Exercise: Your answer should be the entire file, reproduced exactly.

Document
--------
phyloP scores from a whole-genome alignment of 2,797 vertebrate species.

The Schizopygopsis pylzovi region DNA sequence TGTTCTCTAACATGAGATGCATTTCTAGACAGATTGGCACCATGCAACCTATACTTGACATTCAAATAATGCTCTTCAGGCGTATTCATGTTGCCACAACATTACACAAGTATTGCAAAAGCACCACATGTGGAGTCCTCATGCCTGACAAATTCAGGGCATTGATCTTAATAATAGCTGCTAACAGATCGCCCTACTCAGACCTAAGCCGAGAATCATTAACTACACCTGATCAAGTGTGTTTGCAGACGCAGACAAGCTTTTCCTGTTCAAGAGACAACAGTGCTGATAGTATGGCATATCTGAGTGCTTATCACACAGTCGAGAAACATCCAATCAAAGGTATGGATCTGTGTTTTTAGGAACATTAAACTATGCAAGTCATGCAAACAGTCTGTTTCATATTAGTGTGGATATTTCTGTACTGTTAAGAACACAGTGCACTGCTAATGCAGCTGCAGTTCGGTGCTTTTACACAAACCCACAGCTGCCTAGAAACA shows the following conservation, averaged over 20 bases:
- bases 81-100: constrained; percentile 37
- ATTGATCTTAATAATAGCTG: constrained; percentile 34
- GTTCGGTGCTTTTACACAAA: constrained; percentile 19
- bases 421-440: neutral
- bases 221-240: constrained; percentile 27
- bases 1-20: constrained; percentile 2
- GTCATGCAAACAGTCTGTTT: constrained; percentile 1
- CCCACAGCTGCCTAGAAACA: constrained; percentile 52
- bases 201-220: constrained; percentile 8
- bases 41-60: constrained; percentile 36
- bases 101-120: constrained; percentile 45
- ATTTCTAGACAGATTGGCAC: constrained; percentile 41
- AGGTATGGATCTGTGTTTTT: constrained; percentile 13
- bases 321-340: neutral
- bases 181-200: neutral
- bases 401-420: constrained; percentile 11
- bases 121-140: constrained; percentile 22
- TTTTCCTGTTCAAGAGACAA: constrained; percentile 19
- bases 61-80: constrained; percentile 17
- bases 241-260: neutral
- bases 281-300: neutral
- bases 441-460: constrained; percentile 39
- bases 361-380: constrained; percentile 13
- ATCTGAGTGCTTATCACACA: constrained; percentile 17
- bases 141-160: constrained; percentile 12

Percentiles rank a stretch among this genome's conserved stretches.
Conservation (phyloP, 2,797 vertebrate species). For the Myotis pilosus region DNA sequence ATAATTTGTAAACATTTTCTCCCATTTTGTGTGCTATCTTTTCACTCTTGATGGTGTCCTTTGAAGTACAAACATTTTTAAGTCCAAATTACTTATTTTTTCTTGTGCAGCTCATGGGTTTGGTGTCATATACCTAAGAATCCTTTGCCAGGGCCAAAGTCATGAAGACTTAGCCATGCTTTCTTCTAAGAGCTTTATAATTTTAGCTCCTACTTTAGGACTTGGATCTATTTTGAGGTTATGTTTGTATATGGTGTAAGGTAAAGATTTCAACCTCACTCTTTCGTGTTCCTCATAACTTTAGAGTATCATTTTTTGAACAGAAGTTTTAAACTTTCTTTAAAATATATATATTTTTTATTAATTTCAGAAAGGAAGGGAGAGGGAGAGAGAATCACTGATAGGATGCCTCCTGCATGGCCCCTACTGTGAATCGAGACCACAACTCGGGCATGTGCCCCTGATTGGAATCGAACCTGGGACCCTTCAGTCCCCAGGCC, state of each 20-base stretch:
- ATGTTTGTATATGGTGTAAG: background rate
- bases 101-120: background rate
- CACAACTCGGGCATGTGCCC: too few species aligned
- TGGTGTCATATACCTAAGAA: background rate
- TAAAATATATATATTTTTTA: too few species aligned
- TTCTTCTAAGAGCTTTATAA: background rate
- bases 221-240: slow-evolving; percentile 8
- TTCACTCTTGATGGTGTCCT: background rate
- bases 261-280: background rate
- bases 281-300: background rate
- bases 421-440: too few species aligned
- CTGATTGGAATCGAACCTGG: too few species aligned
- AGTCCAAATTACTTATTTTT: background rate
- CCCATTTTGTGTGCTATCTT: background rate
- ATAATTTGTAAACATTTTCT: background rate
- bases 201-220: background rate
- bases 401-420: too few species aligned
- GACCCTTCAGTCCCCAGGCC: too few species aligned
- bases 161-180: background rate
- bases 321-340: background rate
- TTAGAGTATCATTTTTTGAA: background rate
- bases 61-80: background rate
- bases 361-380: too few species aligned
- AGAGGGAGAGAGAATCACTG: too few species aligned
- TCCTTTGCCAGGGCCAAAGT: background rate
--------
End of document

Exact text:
phyloP scores from a whole-genome alignment of 2,797 vertebrate species.

The Schizopygopsis pylzovi region DNA sequence TGTTCTCTAACATGAGATGCATTTCTAGACAGATTGGCACCATGCAACCTATACTTGACATTCAAATAATGCTCTTCAGGCGTATTCATGTTGCCACAACATTACACAAGTATTGCAAAAGCACCACATGTGGAGTCCTCATGCCTGACAAATTCAGGGCATTGATCTTAATAATAGCTGCTAACAGATCGCCCTACTCAGACCTAAGCCGAGAATCATTAACTACACCTGATCAAGTGTGTTTGCAGACGCAGACAAGCTTTTCCTGTTCAAGAGACAACAGTGCTGATAGTATGGCATATCTGAGTGCTTATCACACAGTCGAGAAACATCCAATCAAAGGTATGGATCTGTGTTTTTAGGAACATTAAACTATGCAAGTCATGCAAACAGTCTGTTTCATATTAGTGTGGATATTTCTGTACTGTTAAGAACACAGTGCACTGCTAATGCAGCTGCAGTTCGGTGCTTTTACACAAACCCACAGCTGCCTAGAAACA shows the following conservation, averaged over 20 bases:
- bases 81-100: constrained; percentile 37
- ATTGATCTTAATAATAGCTG: constrained; percentile 34
- GTTCGGTGCTTTTACACAAA: constrained; percentile 19
- bases 421-440: neutral
- bases 221-240: constrained; percentile 27
- bases 1-20: constrained; percentile 2
- GTCATGCAAACAGTCTGTTT: constrained; percentile 1
- CCCACAGCTGCCTAGAAACA: constrained; percentile 52
- bases 201-220: constrained; percentile 8
- bases 41-60: constrained; percentile 36
- bases 101-120: constrained; percentile 45
- ATTTCTAGACAGATTGGCAC: constrained; percentile 41
- AGGTATGGATCTGTGTTTTT: constrained; percentile 13
- bases 321-340: neutral
- bases 181-200: neutral
- bases 401-420: constrained; percentile 11
- bases 121-140: constrained; percentile 22
- TTTTCCTGTTCAAGAGACAA: constrained; percentile 19
- bases 61-80: constrained; percentile 17
- bases 241-260: neutral
- bases 281-300: neutral
- bases 441-460: constrained; percentile 39
- bases 361-380: constrained; percentile 13
- ATCTGAGTGCTTATCACACA: constrained; percentile 17
- bases 141-160: constrained; percentile 12

Percentiles rank a stretch among this genome's conserved stretches.
Conservation (phyloP, 2,797 vertebrate species). For the Myotis pilosus region DNA sequence ATAATTTGTAAACATTTTCTCCCATTTTGTGTGCTATCTTTTCACTCTTGATGGTGTCCTTTGAAGTACAAACATTTTTAAGTCCAAATTACTTATTTTTTCTTGTGCAGCTCATGGGTTTGGTGTCATATACCTAAGAATCCTTTGCCAGGGCCAAAGTCATGAAGACTTAGCCATGCTTTCTTCTAAGAGCTTTATAATTTTAGCTCCTACTTTAGGACTTGGATCTATTTTGAGGTTATGTTTGTATATGGTGTAAGGTAAAGATTTCAACCTCACTCTTTCGTGTTCCTCATAACTTTAGAGTATCATTTTTTGAACAGAAGTTTTAAACTTTCTTTAAAATATATATATTTTTTATTAATTTCAGAAAGGAAGGGAGAGGGAGAGAGAATCACTGATAGGATGCCTCCTGCATGGCCCCTACTGTGAATCGAGACCACAACTCGGGCATGTGCCCCTGATTGGAATCGAACCTGGGACCCTTCAGTCCCCAGGCC, state of each 20-base stretch:
- ATGTTTGTATATGGTGTAAG: background rate
- bases 101-120: background rate
- CACAACTCGGGCATGTGCCC: too few species aligned
- TGGTGTCATATACCTAAGAA: background rate
- TAAAATATATATATTTTTTA: too few species aligned
- TTCTTCTAAGAGCTTTATAA: background rate
- bases 221-240: slow-evolving; percentile 8
- TTCACTCTTGATGGTGTCCT: background rate
- bases 261-280: background rate
- bases 281-300: background rate
- bases 421-440: too few species aligned
- CTGATTGGAATCGAACCTGG: too few species aligned
- AGTCCAAATTACTTATTTTT: background rate
- CCCATTTTGTGTGCTATCTT: background rate
- ATAATTTGTAAACATTTTCT: background rate
- bases 201-220: background rate
- bases 401-420: too few species aligned
- GACCCTTCAGTCCCCAGGCC: too few species aligned
- bases 161-180: background rate
- bases 321-340: background rate
- TTAGAGTATCATTTTTTGAA: background rate
- bases 61-80: background rate
- bases 361-380: too few species aligned
- AGAGGGAGAGAGAATCACTG: too few species aligned
- TCCTTTGCCAGGGCCAAAGT: background rate